TABLE 9.1B Simulation Layout to Value GMAB Rider Optionality

FIGURE 9.3A Impact of Surrenders on the Present Value of GMAB Riders for Varying Growth Rates

FIGURE 9.3B Impact of Surrenders on the Present Value of GMAB Riders for Varying Lapse Rates

Figure 9.3a shows the impact of the surrenders on the present value of the GMAB rider for varying fund growth rates when the lapse rate is 5 percent.

Consistent with intuition, Figure 9.3a shows that the higher the growth rate of the underlying fund, the lower the value of the embedded option in the GMAB (as the option becomes highly out-of-the-money). Figure 9.3b shows the impact of surrenders on the present value of the GMAB rider for varying

FIGURE 9.3C Impact of Surrenders on Net Present Value of GMAB Riders for Varying Growth Rates When Lapse Rate Is 5 Percent

lapse rates^{[3]} (i.e., 0 percent per year, 5 percent per year, and 10 percent per year) when the growth rate is 5 percent.

As can be seen from Figure 9.3b, the higher the surrender rate, the lower the present value of the GMAB rider – confirming the intuition that the higher the lapse rate, the lower the risks. Redoing the analysis that was done to produce Figures 9.3a and 9.3b so as to understand the impact on the net present value of the GMAB rider (where the net present value is defined to be the difference of the present value of embedded options obtained in Figures 9.3a and 9.3b and the present value of rider fees collected during the life of the GMAB rider), one can arrive at Figures 9.3c, 9.3d, and 9.3e.

As can be observed from Figures 9.3a to 9.3e the insurance company is exposed to risks when the annuitant is alive on GMAB maturity date and when either realized lapse rates turn out to be much lower than what was used to price the guarantee decrease or the underlying fund value turns out to be lower than that initial deposit at the end of seven years. Furthermore, the greater the expected growth rate, expected lapse rates, or rider premium charged, the lower the expected breakeven issue age. As a consequence, one can conclude that if the target market for this product is much younger (e.g., 50), based on the economics associated with the GMAB rider, the insurance company should be charging more than 50 basis points or use a fund with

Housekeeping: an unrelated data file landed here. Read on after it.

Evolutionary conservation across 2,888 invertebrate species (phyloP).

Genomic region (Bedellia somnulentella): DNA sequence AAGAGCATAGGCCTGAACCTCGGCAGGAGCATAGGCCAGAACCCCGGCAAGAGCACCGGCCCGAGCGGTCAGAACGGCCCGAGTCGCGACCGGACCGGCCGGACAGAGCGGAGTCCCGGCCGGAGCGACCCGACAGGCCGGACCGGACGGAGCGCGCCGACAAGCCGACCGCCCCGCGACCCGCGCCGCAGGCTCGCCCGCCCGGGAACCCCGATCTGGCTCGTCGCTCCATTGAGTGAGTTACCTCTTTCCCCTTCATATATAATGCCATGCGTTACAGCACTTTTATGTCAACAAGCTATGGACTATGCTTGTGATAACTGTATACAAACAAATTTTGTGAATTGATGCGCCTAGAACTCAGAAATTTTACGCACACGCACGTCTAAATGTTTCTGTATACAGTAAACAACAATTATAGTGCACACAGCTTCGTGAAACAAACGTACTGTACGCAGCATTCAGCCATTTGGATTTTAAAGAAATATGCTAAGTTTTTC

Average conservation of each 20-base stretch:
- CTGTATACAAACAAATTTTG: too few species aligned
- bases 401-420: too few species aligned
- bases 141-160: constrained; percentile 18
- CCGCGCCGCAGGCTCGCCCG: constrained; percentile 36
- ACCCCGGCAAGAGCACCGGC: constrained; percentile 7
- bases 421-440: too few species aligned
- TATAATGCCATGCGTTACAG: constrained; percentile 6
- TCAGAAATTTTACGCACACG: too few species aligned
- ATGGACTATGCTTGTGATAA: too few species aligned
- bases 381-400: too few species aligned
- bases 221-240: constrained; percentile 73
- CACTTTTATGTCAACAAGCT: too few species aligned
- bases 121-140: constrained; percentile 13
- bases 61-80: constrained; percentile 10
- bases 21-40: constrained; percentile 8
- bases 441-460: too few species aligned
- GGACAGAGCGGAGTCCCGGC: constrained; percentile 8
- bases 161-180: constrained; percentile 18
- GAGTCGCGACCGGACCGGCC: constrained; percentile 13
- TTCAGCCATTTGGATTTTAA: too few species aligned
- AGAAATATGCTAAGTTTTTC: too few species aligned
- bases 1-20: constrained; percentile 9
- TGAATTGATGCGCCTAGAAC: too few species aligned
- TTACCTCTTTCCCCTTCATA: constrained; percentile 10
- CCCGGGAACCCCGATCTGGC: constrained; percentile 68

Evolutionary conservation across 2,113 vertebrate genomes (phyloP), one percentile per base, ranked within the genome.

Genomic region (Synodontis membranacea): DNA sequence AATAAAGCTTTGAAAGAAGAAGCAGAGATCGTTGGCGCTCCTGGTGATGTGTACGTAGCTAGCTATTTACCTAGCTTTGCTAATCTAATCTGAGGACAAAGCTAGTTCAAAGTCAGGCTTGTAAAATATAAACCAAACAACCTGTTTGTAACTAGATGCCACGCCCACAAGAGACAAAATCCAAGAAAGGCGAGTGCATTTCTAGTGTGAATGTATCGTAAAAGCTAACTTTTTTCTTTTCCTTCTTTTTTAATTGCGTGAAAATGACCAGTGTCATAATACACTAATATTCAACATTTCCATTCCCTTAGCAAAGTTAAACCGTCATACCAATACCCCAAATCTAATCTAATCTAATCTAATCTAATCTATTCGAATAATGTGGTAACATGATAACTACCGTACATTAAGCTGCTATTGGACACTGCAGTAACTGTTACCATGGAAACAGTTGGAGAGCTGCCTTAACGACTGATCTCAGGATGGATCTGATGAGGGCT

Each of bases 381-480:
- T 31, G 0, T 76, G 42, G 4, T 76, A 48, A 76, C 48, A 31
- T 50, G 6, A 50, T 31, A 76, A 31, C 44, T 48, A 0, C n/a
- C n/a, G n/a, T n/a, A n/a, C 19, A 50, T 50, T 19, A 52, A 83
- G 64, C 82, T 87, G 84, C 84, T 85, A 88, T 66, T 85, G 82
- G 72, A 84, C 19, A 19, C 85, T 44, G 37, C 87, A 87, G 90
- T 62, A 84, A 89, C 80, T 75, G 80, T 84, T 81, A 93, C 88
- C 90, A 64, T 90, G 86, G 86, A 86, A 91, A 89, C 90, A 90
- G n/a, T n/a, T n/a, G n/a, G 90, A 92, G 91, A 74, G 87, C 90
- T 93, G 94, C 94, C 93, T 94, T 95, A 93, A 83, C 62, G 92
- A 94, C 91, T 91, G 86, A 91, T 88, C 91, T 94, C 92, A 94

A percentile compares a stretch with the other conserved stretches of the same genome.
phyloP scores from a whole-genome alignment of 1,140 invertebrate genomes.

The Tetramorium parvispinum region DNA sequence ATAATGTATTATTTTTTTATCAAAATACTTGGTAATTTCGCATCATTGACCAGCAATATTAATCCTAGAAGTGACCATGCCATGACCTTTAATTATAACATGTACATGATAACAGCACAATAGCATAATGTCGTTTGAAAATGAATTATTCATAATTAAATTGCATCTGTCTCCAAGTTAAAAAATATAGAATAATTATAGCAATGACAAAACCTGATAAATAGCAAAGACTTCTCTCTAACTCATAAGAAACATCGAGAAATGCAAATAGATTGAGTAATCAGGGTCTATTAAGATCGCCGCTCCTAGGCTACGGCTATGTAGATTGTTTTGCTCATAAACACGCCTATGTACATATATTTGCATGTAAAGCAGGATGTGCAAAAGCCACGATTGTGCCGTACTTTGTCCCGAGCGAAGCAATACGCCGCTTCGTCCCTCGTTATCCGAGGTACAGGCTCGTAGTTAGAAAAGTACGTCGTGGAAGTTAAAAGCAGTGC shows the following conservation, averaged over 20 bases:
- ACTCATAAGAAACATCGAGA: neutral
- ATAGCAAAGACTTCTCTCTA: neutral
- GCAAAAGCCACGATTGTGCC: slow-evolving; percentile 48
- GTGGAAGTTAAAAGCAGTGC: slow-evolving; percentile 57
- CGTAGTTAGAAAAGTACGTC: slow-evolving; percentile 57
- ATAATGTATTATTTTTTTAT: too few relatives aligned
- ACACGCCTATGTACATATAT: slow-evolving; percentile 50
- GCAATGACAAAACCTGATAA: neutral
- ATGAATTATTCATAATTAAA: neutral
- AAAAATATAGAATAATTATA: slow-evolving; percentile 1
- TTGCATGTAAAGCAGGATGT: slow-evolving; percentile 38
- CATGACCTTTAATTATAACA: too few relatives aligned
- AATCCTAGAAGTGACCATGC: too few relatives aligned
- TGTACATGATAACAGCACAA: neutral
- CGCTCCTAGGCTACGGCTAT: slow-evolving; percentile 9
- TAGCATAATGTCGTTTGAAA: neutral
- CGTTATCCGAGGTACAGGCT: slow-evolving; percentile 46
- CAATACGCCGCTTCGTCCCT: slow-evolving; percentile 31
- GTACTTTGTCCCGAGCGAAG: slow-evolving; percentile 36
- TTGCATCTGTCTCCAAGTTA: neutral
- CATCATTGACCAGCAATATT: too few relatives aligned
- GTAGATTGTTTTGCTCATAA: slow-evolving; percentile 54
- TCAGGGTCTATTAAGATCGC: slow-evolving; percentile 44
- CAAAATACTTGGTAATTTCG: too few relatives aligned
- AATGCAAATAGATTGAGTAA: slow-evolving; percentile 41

FIGURE 9.3D Impact of Surrenders on Net Present Value of GMAB Riders for Varying Lapse Rates When Growth Rate Is 5 percent

a higher growth rate or encourage surrendering as much as possible so the breakeven age shifts more to the left (i.e., gets lower).

Although I used a constant lapse rate to illustrate the impact of deterministic lapse rates (as seen in Figures 9.3a to 9.3e), one can also use dynamic lapse rates where the surrenders are driven by factors linked to market behavior. In fact, dynamic lapse rates can be neatly broken down into two categories: economic rationality (i.e., the policyholder is better off surrendering if surrendering offers the policyholder a higher payoff than continuing – a decision that is strictly based on financial market dynamics) and economic irrationality (i.e., the policyholder surrenders based on some

FIGURE 9.3E Impact of Surrenders on Net Present Value of GMAB Riders for Varying Lapse Rates When Rider Fee Is Increased by 50 Bps and Growth Rate Is 5 percent

predefined criteria that are not economically rational – e.g., if the fund value exceeds 120 percent of the deposit). Given the above backdrop, for ease of understanding, I will decompose the entire spectrum of lapse-rates into the following three groups:

1. Economic rational behavior.

2. Noneconomic rational behavior (which also includes static lapse rates).

3. A hybrid of economic and noneconomic rationality.

[1] The relative errors were computed using the expression where exact refers to the number obtained using simulations to precisely capture the annual rider-fee deduction at the beginning of each year and approx refers to the number obtained using equation (9.1).

[2] The consequence of this assumption is that a policyholder is not allowed to partially withdraw from the contract – an assumption that is NOT made by an insurance company in practice. More precisely, in addition to making an assumption on the percentage of full surrenders in each policy year, assumptions on the frequency, amount and timing of partial withdrawals are also made.

[3] These types of lapse rates are called static lapse rates. In practice, practitioners also use dynamic lapse rates (where the word dynamic is used to refer to factors like remaining life, value of the underlying funds and the in-the-moneyness of the rider – among other things).